Vectorising and loop (was Re: [R] optim "a log-likelihood function")
Gabor Grothendieck
ggrothendieck at myway.com
Thu Sep 30 06:18:27 CEST 2004
Zhen Pang <nusbj <at> hotmail.com> writes:
:
: >From: Sundar Dorai-Raj <sundar.dorai-raj <at> PDF.COM>
: >Reply-To: sundar.dorai-raj <at> PDF.COM
: >To: Zhen Pang <nusbj <at> hotmail.com>
: >CC: r-help <at> stat.math.ethz.ch
: >Subject: Vectorising and loop (was Re: [R] optim "a log-likelihood
: >function")
: >Date: Wed, 29 Sep 2004 18:21:17 -0700
: >
: >
: >
: >Zhen Pang wrote:
: >
: >>
: >>I also use optim, however, for my case, can you show some light on
: >>avoiding the loop?
: >>
: >>There are around 200 sets of (i,j,k) where i<=j<=k. 3 situations exist
: >>whether "=" hold, I list one for example,
: >>
: >> l<-i:(k-j+i)
: >> s<-rep(0,k)
: >> s[l]<-choose(j,i)*choose((k-j),(l-i))/choose(k,l)
: >> ss<-sum(s*x0)
: >>
: >>then sum all the log(ss) is my log-liklihood function.
: >>
: >>One loop from 1 to 200 is inevitable. I have tried to use vector, however,
: >>I only can simply to this situation. Thanks.
: >>
: >>Regards,
: >>
: >>Zhen
: >>
: >
: >Zhen,
: > Your question doesn't really have much to do with optim, so I changed
: >the subject line.
: >
: >It's difficult to see what you're trying to accomplish without a complete
: >example. Could you post one? Also, for loops are necessarily bad.
: >
: >One thing to note is that you're better off using lchoose in the above
: >code. I.e.
: >
: >log.s <- lchoose(j, i) + lchoose(k - j, l - i) - lchoose(k, l)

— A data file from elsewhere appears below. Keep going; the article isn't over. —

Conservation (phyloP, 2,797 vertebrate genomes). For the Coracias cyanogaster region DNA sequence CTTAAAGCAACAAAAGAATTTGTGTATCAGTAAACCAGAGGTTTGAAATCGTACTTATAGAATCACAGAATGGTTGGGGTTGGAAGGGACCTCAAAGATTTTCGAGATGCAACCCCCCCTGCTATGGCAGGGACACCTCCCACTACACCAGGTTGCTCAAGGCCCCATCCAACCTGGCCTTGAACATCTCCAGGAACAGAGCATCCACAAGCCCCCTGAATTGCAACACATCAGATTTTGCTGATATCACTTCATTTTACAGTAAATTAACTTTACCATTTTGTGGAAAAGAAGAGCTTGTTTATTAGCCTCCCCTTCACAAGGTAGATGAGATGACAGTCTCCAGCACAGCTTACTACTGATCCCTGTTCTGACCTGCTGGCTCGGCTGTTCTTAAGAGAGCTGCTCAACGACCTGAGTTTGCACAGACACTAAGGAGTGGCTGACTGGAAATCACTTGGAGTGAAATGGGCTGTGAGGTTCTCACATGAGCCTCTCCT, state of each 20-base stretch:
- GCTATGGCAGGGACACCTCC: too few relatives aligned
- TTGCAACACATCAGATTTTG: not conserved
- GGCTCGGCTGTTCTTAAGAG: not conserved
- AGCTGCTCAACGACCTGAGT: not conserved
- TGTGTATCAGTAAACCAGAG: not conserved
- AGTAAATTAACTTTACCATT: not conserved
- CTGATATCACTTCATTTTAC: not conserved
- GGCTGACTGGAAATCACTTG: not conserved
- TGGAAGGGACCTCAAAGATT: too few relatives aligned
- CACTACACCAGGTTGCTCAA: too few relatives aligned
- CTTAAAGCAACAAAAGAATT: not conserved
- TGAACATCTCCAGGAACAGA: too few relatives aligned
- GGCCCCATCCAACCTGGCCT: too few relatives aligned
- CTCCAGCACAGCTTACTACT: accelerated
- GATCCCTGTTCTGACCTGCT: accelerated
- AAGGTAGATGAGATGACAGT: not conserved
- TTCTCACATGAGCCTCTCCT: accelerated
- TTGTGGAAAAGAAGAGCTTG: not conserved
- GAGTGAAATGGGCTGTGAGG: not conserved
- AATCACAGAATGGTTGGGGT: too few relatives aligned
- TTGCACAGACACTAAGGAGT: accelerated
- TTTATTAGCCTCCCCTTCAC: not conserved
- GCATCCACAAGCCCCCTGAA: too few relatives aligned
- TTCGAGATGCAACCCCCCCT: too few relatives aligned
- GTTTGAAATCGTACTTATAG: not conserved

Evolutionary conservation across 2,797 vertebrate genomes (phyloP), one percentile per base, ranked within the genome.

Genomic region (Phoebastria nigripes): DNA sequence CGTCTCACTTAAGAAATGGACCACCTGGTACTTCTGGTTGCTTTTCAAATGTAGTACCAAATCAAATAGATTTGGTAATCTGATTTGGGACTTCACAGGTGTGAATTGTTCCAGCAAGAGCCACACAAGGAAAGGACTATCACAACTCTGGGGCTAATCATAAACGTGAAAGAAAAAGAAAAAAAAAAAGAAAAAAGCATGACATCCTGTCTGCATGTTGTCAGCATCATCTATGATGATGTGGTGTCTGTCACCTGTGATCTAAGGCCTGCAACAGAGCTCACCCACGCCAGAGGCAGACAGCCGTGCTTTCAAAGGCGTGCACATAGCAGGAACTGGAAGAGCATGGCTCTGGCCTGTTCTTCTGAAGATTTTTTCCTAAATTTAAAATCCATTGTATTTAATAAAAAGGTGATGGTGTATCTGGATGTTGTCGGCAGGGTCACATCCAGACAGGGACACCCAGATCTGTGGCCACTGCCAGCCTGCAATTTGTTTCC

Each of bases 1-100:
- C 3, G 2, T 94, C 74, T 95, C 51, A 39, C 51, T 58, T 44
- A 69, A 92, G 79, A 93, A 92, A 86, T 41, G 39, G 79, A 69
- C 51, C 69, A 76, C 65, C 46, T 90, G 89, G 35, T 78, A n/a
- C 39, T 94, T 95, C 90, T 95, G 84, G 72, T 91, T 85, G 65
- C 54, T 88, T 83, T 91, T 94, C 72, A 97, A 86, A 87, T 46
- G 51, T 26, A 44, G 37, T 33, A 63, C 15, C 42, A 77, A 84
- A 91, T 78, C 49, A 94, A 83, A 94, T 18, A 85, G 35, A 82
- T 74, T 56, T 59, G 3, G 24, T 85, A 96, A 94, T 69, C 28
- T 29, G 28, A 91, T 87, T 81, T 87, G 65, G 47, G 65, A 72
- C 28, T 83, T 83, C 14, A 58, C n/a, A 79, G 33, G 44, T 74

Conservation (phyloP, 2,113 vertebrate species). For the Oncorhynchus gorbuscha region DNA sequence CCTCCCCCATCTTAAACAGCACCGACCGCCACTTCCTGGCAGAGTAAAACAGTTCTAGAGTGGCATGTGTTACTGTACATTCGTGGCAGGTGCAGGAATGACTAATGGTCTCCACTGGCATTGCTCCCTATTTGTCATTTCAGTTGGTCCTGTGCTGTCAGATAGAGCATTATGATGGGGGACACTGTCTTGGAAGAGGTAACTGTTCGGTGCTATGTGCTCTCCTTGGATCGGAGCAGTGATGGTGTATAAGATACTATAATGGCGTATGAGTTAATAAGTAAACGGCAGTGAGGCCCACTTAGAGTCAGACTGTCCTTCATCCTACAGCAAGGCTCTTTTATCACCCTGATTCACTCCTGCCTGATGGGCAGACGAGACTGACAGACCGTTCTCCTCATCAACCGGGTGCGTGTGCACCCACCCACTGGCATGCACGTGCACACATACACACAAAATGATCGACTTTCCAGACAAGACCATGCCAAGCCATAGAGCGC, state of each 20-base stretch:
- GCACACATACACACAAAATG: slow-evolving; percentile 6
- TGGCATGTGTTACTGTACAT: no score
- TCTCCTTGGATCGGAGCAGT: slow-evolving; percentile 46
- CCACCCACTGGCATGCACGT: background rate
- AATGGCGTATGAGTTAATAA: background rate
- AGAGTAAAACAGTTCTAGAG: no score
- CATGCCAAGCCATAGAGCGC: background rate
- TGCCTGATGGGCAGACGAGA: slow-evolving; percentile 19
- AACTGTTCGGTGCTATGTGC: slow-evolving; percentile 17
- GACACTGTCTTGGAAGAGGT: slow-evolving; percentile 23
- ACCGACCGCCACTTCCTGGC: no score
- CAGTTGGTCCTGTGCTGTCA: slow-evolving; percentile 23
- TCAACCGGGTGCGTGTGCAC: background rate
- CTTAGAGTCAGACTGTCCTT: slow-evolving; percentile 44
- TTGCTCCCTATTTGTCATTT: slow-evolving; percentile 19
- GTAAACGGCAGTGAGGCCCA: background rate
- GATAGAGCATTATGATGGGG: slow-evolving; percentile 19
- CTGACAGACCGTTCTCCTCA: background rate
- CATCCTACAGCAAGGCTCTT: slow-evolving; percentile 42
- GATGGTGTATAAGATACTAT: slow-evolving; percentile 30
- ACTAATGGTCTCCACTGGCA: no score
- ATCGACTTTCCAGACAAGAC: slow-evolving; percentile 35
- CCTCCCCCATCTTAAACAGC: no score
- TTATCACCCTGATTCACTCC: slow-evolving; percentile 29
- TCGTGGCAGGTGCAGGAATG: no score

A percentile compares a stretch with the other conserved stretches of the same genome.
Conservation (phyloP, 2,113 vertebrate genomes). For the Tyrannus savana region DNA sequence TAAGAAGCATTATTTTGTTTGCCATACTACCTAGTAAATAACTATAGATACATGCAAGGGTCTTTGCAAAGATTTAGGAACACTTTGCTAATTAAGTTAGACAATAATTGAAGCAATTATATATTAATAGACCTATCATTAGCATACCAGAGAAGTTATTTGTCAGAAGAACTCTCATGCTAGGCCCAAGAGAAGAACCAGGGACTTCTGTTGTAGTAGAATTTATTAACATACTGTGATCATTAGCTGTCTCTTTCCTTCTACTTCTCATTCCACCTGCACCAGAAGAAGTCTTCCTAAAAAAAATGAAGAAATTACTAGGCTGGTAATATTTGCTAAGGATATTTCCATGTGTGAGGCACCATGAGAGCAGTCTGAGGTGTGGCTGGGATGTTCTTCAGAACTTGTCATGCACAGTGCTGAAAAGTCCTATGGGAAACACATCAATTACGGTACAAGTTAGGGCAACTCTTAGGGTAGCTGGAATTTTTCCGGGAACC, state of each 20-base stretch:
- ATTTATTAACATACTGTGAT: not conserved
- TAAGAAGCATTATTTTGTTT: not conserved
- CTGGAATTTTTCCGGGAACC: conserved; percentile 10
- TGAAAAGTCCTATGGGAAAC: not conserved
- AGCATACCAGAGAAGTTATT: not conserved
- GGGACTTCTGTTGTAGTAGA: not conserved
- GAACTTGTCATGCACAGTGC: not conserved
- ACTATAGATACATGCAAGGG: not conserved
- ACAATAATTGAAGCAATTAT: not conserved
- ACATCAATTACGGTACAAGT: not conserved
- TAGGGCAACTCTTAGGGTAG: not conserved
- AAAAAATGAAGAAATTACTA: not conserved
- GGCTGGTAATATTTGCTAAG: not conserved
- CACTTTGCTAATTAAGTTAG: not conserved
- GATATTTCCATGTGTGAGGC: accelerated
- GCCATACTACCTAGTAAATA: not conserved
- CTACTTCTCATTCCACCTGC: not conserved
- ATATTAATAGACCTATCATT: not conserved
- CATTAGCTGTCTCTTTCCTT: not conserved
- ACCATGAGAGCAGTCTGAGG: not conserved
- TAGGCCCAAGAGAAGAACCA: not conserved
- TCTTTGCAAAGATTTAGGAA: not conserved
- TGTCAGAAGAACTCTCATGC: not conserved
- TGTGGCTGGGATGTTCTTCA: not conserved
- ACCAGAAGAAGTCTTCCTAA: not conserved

: >s[l] <- exp(log.s)
: >
: >--sundar
: >
: >
: I have a matrix of 200 by 2, namely z, the columns are i and j. K is the
: maximum of j.
:
: x0 is a k dimension vector.
:
: ss<-rep(0,200)
: for (m in 1:200)
: {i<-z[m,1]
: j<-z[m,2]
: l<-i:(k-j+i)
: s<-rep(0,k)
: s[l]<-choose(j,i)*choose((k-j),(l-i))/choose(k,l) # we only define some
: of s to be non-zero, since dim(l) might be smaller than dim(s)
: ss[m]<-sum(s*x0) # ss[m] is a weighted sum of x0
: }
: sum(log(ss))
:
: How to avoid the loop of m? I tried to define i<-z[,1] and j<-z[,2], but
: failed. Thanks.
When Sundar was referring to a *complete* example he was referring to
both code and data -- something that someone else could simply copy
from your post, paste it into an R session and get the answer as per
the posting guide.
At any rate, if f(x) is the function which takes z[m,] as its single
argument and returns ss[m] then the above is equivalent to:
sum(log(apply(z, 1, f)))
Not sure if that really qualifies as getting rid of the loop but it
does get rid of the for and the initialization of ss.
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